It works but it sucks taking out extra seats when we want to camp so I'm ordering a Transit cargo van to convert. Then I'll insure it as an RV.
 

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Discussion Starter · #5 ·
Thanks, all. We're still trying to figure out if it's possible to insure it the way we want to. As with everything related to starting a sole proprietorship out of your home office, it is complicated.



It is definitely a commercial van, not an RV. We had planned to install some specialized equipment--bunk, gear mounts, removable desk--that would be used for the business. I'd go your suggested route, Travlin, but we don't want to withhold any information that could result in claims being denied or increasing our personal liability in the event of a crash or theft. We'll check out Metropolitan.
 

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Insurance companies classify these vans as commercial vehicles.
Both West Bend and State Farm asked me if it was for commercial or personal use and I said it was a personal vehicle. They were happy to insure mine as personal use.
 

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Insurance companies classify these vans as commercial vehicles.
Both West Bend and State Farm asked me if it was for commercial or personal use and I said it was a personal vehicle. They were happy to insure mine as personal use.

But no one--not USAA, Progressive, State Farm, local insurance broker, Geico--no one will even give us a quote.
@Inkog 's answer makes sense to me. You're falling off their checklist by saying 60/40 commercial/personal. State Farm didn't blink an eye at insuring my van as personal.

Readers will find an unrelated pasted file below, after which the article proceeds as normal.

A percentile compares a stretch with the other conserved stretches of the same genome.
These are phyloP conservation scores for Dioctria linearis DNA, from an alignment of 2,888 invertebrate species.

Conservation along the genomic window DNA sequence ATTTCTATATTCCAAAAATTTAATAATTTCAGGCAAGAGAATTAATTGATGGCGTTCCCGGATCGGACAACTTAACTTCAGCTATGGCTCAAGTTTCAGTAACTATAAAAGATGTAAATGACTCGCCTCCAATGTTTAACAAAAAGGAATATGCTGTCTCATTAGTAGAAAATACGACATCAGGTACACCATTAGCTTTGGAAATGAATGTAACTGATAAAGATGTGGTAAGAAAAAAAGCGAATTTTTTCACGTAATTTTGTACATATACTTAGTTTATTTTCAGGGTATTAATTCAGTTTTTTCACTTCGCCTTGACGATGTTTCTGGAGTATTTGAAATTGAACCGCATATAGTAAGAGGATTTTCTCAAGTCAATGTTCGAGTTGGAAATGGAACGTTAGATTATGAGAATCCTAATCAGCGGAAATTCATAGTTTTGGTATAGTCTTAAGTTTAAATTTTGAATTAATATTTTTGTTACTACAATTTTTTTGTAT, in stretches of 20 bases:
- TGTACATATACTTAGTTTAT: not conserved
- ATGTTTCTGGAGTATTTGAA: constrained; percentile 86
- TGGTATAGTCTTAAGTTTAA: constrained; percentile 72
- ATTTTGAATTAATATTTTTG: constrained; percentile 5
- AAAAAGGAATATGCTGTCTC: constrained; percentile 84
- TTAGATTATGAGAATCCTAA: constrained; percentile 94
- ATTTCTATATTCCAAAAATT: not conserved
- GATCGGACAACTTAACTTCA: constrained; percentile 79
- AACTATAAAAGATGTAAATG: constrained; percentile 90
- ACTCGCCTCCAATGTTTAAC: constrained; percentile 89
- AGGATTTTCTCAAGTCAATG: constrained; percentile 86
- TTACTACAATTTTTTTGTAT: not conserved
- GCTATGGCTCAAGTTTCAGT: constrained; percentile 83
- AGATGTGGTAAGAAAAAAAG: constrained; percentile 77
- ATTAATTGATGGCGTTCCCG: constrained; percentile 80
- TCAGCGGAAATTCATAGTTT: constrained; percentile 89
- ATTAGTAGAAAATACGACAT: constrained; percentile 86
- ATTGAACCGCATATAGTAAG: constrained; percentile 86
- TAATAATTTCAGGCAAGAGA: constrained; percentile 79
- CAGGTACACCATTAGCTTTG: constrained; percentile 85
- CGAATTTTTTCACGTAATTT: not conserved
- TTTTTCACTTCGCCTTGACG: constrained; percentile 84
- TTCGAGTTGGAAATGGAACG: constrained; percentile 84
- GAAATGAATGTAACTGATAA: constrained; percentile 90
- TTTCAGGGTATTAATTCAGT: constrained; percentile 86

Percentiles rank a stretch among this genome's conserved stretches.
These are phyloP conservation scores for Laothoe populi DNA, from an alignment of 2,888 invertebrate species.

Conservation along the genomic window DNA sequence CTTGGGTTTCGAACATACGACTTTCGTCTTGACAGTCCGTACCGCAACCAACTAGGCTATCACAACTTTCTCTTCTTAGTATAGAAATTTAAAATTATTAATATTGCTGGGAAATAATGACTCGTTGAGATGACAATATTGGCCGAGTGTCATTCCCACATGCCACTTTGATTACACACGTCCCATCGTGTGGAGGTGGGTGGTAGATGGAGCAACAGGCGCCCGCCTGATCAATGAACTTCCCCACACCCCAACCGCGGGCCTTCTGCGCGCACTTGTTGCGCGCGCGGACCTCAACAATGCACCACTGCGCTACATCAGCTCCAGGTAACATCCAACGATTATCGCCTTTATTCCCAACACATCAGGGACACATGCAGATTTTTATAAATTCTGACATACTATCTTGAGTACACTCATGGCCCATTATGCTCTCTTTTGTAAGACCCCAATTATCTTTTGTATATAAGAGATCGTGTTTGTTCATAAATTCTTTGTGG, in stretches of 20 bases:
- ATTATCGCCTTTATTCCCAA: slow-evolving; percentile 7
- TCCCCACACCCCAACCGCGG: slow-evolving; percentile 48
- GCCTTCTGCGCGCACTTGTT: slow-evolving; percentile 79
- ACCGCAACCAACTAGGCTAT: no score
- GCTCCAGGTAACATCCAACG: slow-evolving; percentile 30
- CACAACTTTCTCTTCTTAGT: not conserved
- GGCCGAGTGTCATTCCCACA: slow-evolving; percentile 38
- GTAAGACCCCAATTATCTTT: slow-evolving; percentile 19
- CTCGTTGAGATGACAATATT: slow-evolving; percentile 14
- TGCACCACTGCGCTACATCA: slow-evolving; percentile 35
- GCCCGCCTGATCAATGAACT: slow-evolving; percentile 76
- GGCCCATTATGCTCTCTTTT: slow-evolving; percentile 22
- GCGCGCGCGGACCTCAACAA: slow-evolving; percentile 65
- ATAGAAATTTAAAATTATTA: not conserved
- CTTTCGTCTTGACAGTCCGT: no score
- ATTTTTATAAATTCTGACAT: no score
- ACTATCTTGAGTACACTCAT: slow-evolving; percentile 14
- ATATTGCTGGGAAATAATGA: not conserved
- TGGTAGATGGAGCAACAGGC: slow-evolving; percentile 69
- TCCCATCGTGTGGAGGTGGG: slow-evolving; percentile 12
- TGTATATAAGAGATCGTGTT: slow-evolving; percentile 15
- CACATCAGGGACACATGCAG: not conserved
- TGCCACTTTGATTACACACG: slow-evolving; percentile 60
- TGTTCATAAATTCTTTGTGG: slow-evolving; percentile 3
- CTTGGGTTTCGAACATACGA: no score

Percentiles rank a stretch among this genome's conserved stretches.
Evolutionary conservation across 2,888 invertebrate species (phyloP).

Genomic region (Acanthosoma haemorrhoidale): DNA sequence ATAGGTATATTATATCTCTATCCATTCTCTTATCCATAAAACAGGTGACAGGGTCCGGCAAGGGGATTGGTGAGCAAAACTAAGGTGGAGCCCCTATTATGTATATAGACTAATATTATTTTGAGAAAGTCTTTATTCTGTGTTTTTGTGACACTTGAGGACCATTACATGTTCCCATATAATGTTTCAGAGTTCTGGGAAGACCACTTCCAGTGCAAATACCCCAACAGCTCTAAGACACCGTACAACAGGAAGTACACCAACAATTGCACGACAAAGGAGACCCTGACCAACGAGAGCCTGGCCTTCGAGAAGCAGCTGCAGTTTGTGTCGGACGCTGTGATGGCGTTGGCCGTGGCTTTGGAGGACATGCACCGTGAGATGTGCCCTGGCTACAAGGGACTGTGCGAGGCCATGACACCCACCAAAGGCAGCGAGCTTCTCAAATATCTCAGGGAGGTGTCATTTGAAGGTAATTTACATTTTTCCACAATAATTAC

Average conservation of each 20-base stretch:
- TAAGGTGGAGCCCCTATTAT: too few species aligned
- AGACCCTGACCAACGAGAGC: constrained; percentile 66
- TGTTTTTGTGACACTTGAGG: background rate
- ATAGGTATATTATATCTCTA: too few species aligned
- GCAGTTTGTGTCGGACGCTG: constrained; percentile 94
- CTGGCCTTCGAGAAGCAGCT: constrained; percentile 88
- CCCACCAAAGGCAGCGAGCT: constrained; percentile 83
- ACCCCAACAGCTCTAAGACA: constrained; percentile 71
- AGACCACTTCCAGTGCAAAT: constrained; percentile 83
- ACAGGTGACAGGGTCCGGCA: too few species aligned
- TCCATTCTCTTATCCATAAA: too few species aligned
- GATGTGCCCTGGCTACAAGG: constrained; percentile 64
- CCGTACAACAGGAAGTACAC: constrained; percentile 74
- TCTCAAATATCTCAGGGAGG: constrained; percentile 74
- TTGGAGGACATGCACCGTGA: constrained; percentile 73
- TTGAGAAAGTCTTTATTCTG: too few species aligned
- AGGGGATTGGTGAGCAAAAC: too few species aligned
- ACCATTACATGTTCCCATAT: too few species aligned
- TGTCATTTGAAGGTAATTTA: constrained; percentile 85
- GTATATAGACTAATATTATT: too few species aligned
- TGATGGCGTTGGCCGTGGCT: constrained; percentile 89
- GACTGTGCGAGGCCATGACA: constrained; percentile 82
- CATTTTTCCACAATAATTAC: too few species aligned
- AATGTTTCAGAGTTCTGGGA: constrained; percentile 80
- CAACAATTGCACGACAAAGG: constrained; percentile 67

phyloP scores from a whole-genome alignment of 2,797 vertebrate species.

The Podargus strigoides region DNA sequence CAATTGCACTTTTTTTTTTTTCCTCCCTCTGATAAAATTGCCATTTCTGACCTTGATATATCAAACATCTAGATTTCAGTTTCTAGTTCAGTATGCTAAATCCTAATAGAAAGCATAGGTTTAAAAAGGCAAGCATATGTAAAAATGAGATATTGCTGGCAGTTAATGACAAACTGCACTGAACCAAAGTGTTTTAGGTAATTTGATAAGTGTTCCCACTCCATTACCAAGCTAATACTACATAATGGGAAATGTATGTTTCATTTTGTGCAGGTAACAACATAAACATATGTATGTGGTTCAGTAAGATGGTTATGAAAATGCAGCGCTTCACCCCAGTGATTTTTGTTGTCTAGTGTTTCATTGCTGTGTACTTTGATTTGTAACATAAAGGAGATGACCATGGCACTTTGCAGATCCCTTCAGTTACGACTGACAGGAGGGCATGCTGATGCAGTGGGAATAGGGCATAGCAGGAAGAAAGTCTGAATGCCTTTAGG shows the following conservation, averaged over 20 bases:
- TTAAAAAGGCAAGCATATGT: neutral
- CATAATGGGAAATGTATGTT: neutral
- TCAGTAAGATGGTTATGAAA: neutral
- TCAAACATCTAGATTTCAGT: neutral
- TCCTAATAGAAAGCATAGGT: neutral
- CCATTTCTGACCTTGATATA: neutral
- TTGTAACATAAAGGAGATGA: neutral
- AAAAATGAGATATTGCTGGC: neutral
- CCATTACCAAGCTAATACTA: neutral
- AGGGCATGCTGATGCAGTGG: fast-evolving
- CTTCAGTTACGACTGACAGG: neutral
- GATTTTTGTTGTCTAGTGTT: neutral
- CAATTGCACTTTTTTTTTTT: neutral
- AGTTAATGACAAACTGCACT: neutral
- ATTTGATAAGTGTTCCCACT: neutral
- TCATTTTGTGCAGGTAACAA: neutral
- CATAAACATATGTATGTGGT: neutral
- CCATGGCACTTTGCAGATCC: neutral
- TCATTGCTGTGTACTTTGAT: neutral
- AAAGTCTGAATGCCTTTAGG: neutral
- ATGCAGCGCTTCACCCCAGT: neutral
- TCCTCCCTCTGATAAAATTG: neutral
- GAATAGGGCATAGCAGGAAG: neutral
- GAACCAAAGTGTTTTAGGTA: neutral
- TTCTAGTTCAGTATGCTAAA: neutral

It is definitely a commercial van, not an RV. We had planned to install some specialized equipment--bunk, gear mounts, removable desk--that would be used for the business. I'd go your suggested route, Travlin, but we don't want to withhold any information that could result in claims being denied or increasing our personal liability in the event of a crash or theft.
If they ask about added equipment, I would be truthful and tell them everything you added. I bet if you say it's for commercial use, they won't give you a problem - all the commercial users have added equipment. I was just visited by a State Farm claims evaluator and he had a little Chevy van (the rebadged Nissan NV200) and it was outfitted with a desk and office chair.
 

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I got a quote from Geico for $888/yr for a new 2018 T350 Cargo as a personal vehicle on my multi-vehicle policy. This covers up to $5k in modifications. They told me they would need to verify any modifications if I wanted more coverage. I think I will self-insure if over the 5k. Personal belongings are covered under my homeowners.
 

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Discussion Starter · #10 · (Edited)
Okay, we may be overthinking it.



Since it's going to see business use, it's sounding like we need personal vehicle coverage AND an additional auto policy under business insurance to protect the (extremely tiny) company from litigation. This is starting to sound like it's more of a business question than an insurance question. Thanks for the input, folks.